Apple and Nokia Lock Horns on Cellphone Patents

SAN JOSE, Calif. (CN) – Apple and Nokia brought competing federal lawsuits this week over patent licensing, signaling the next chapter of tech wars after the U.S. Supreme Court chucked the iPhone maker’s $399 million victory over Samsung.

The opening shots were fired in U.S. District Court for the Northern District of California on Tuesday where Apple sued two companies it says are colluding with Nokia. On Friday the suit was the Top Download for Courthouse News.

Finland-based Nokia is not actually a party to the complaint 43-page complaint against Acacia Research, Conversant Intellectual Property Management and their subsidiaries.

Alleging antitrust violations in breach of the Sherman Act, Apple says “Acacia, Conversant, and many other patent assertion entities have conspired with Nokia to use unfair and anticompetitive patent assertions to improperly tax the innovations of cell phone makers.”

Nokia had been a heavy hitter in the early cellphone market but Apple says its inauguration of the smartphone era in 200 changed the landscape.

“Unable to compete with innovative companies such as Apple — which had developed a revolutionary hardware and software platform — Nokia quickly transformed itself,” the complaint states. “It changed from a company focused on supplying cell phones and other consumer products to a company bent on exploiting the patents that remain from its years as a successful cell phone supplier.”

The transformation allegedly involved Nokia essentially distributing its patents to the patent-assertion entities. Apple says their sole purpose is to pursue companies like it in court, driving up legal fees and eating into company profits.

“The PAEs can take advantage of the fact that — unlike Nokia, which now focuses on the network business — they produce nothing at all and therefore have no desire or need for “patent peace,” and can impose disproportionate discovery and litigation costs on the product companies they sue,” the complaint states, abbreviating patent-assertion companies. “By conspiring with Nokia in a scheme to disperse the Nokia portfolio to the PAEs, Acacia and Conversant can obtain more royalties from product companies than Nokia cold have obtained through direct and transparent licensing, and then share with Nokia the ill-gotten fruits of their illegal exploitation.”

Apple claims it has been sued 12 times by these entities on Nokia patents alone, and at least 40 times on other related patents that these entities have acquired.

“Acacia and Conversant cultivate a reputation for brazen and ruthless patent assertion tactics precisely to attract operating companies like Nokia to partner with them to extract value from and tax innovators based on weak patents,” the complaint states. “Over the longer run, abusive patent transfer schemes, like the one Nokia has employed here, chill standard-setting activities and the procompetitive benefits they bring.”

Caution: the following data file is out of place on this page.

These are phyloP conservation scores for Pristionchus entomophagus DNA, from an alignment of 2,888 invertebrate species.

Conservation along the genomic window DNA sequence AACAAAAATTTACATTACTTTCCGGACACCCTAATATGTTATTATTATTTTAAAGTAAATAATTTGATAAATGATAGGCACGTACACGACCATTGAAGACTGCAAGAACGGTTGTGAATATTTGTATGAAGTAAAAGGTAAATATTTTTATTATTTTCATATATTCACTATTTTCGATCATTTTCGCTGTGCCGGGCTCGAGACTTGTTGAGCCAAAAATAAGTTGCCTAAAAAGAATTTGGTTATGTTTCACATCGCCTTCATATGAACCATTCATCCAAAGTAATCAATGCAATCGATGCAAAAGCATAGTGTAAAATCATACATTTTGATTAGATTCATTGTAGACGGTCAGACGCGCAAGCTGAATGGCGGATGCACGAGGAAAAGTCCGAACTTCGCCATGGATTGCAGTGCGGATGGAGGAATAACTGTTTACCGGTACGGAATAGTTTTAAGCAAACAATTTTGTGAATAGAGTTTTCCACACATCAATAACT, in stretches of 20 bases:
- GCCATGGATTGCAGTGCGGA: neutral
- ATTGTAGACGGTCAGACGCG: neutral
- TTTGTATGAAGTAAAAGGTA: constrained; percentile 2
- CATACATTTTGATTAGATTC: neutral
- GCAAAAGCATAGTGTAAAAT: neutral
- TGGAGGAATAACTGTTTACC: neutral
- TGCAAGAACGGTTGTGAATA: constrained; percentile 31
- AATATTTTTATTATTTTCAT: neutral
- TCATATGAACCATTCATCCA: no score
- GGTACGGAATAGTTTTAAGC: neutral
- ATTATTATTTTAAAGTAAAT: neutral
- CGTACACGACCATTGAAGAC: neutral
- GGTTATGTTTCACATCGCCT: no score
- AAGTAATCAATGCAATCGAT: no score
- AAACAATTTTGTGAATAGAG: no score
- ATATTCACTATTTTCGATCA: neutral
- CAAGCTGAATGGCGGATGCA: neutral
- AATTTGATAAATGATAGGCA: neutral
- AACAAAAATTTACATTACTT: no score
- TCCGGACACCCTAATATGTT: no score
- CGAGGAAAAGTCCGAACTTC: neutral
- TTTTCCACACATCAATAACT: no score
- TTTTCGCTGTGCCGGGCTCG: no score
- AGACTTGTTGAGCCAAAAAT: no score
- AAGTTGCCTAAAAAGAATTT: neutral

Apple notes that the one time that Nokia patent claims reached the trial phase of the International Trade Commission, the PAEs lost on all seven claims.

“This repeated assertion of failed legal theories through multiple case filings reflects Acacia’s intention to deliberately drive up Apple’s litigation costs, rather than to obtain royalties on valuable patents,” according to the complaint.

Nokia greeted the complaint a day later with a volley of lawsuits against Apple filed in three cities of Germany and in U.S. District Court for the Eastern District of Texas – a hub of patent litigation.

Saying it retains tens of thousands of technology patents, Nokia accuses Apple of violating 32 of them – covering displays, user interfaces, software, antennas, chipsets and video coding.

“After several years of negotiations trying to reach agreement to cover Apple’s use of these patents, we are now taking action to defend our rights,” Ikka Rahnasto, head of patent business at Nokia, said in a statement.

Nokia did not return a request for comment on Apple’s specific allegations.

Apple said Nokia is not simply defending its rights but instead is using standard and essential patents in an extortionate business model that does not produce anything of value, but instead drains the resources of companies that are making useful consumer products.

“Unless enjoined and remedied, the conduct described herein will continue to injure Apple, other participants in industries that are vital to the national economy, and consumers in the United States and elsewhere,” Apple says in its complaint.

Apple is represented by Mark Selwyn of Wilmer Cutler Pickering Hale and Dorr in Palo Alto.

Nokia is represented in its Texas lawsuits by Theodore Stevenson of the Dallas firm McKool Smith.